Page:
The most comprehensive, high-resolution ultraviolet-light survey of nearby star-forming galaxies has been released by an international team of astronomers who combined Hubble’s new observations with its archival images.
The collection of 50 star-forming spiral and dwarf galaxies in the local universe, offers a large and extensive resource for understanding the complexities of star formation and galaxy evolution.
These six images represent the variety of star-forming regions in nearby galaxies. The galaxies are part of the Hubble Space Telescope’s Legacy ExtraGalactic UV Survey (LEGUS), the sharpest, most comprehensive ultraviolet-light survey of star-forming galaxies in the nearby universe. The six images consist of two dwarf galaxies (UGC 5340 and UGCA 281) and four large spiral galaxies (NGC 3368, NGC 3627, NGC 6744, and NGC 4258). The images are a blend of ultraviolet light and visible light from Hubble’s Wide Field Camera 3 and Advanced Camera for Surveys. Credits: NASA/ESA/LEGUS team
The project, called the Legacy ExtraGalactic UV Survey (LEGUS), has amassed star catalogs for each of the LEGUS galaxies and cluster catalogs for 30 of the galaxies, as well as images of the galaxies themselves with detailed information on young, massive stars and star clusters, and how their environment affects their development.
“There has never before been a star cluster and a stellar catalog that included observations in ultraviolet light,” explained survey leader Daniela Calzetti of the University of Massachusetts, Amherst.
“Ultraviolet light is a major tracer of the youngest and hottest star populations, which astronomers need to derive the ages of stars and get a complete stellar history. The synergy of the two catalogs combined offers an unprecedented potential for understanding star formation.”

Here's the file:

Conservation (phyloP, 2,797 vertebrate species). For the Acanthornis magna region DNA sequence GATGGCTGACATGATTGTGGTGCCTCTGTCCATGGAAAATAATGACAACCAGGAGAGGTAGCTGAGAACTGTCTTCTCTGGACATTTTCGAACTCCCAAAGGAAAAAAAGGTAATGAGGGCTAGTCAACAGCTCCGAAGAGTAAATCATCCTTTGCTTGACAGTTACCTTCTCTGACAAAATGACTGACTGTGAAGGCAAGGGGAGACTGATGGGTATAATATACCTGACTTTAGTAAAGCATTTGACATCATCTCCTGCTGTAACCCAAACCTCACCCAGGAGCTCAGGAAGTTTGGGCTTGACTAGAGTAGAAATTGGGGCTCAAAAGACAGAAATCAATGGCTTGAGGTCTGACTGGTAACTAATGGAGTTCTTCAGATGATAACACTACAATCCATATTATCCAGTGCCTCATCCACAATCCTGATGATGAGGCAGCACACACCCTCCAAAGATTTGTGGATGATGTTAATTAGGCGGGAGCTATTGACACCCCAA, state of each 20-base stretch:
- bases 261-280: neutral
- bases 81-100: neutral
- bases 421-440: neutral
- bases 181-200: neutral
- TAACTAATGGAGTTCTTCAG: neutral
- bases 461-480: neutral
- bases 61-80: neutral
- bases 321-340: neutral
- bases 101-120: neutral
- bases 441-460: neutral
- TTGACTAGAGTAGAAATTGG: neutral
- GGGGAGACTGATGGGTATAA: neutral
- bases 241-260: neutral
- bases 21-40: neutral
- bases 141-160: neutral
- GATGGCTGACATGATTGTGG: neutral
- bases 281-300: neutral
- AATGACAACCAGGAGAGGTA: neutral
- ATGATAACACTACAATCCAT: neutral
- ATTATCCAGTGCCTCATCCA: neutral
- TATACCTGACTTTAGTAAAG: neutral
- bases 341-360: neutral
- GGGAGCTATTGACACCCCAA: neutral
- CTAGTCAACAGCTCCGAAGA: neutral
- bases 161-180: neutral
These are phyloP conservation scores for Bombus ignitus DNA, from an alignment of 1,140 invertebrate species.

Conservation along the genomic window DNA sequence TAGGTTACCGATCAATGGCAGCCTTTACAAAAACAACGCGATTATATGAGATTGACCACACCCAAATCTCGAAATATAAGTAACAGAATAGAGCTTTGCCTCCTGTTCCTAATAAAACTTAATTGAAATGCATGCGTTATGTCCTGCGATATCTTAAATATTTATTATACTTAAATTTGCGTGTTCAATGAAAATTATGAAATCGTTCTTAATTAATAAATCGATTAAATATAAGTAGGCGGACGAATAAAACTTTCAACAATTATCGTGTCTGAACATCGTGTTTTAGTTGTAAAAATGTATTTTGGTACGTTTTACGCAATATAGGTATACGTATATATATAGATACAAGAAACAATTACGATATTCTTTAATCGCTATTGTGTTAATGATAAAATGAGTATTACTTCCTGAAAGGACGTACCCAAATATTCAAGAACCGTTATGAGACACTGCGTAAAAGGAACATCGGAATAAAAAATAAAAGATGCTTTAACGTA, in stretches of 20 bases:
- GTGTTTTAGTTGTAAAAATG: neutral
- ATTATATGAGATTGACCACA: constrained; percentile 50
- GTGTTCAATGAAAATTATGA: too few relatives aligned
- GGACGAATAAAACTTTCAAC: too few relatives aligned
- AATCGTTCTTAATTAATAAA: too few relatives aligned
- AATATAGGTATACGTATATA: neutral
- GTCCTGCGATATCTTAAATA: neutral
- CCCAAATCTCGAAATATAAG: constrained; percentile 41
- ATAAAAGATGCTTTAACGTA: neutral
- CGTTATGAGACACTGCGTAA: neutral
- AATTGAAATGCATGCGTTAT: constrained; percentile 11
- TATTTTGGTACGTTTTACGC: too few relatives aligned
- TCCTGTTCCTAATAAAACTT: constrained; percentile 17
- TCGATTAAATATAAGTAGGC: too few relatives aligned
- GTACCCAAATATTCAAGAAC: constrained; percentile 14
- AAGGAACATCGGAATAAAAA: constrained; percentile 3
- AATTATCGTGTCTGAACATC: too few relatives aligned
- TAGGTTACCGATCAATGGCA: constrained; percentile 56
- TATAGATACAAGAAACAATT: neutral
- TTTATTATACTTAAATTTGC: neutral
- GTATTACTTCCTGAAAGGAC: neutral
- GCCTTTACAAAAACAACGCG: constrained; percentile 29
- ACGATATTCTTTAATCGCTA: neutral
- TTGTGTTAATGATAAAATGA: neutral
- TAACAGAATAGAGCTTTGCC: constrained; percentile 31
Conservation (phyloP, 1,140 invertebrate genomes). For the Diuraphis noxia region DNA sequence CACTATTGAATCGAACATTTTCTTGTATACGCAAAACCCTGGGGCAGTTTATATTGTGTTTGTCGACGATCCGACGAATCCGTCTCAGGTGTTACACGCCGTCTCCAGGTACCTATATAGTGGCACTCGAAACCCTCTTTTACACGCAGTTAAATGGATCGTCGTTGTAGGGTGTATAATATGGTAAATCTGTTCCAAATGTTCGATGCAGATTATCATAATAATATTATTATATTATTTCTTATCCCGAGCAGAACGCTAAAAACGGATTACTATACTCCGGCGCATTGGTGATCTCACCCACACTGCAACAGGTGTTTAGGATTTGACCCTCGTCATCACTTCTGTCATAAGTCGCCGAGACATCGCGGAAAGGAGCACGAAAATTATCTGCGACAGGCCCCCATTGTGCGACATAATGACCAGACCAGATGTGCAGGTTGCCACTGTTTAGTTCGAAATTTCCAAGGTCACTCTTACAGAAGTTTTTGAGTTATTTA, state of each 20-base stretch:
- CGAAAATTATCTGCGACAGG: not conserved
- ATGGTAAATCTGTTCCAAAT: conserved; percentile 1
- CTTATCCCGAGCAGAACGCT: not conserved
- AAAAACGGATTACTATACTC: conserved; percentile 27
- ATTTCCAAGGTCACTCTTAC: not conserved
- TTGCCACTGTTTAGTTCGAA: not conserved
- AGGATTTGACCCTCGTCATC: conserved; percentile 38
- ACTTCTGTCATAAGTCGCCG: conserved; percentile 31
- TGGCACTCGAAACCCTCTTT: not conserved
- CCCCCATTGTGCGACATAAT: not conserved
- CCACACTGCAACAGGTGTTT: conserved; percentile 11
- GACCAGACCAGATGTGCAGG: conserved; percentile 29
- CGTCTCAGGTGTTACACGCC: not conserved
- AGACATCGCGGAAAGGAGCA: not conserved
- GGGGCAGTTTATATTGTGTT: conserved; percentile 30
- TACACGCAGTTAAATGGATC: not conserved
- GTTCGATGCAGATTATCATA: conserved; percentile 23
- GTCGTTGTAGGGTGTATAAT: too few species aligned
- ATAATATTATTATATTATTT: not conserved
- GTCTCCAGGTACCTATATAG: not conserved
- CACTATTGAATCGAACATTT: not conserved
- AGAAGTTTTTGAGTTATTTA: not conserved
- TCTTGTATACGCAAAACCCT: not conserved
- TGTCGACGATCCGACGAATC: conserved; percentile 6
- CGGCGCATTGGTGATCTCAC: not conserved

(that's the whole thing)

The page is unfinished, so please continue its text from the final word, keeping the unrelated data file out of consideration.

From among 500 galaxies, researchers selected objects located between 11 million and 58 million light-years from Earth. The star cluster catalogs contain about 8,000 young clusters whose ages range from 1 million to roughly 500 million years old. These stellar groupings are as much as 10 times more massive than the largest clusters seen in our Milky Way galaxy.
The star catalogs comprise about 39 million stars that are at least five times more massive than our Sun. Stars in the visible-light images are between 1 million and several billion years old; the youngest stars, those between 1 million and 100 million years old, shine prominently in ultraviolet light.
“When we look at a spiral galaxy, we usually don’t just see a random distribution of stars.” It’s a very orderly structure, whether it’s spiral arms or rings, and that’s particularly true with the youngest stellar populations. On the other hand, there are multiple competing theories to connect the individual stars in individual star clusters to these ordered structures,” Calzetti said.
“By seeing galaxies in very fine detail — the star clusters — while also showing the connection to the larger structures, we are trying to identify the physical parameters underlying this ordering of stellar populations within galaxies. Getting the final link between gas and star formation is key for understanding galaxy evolution.”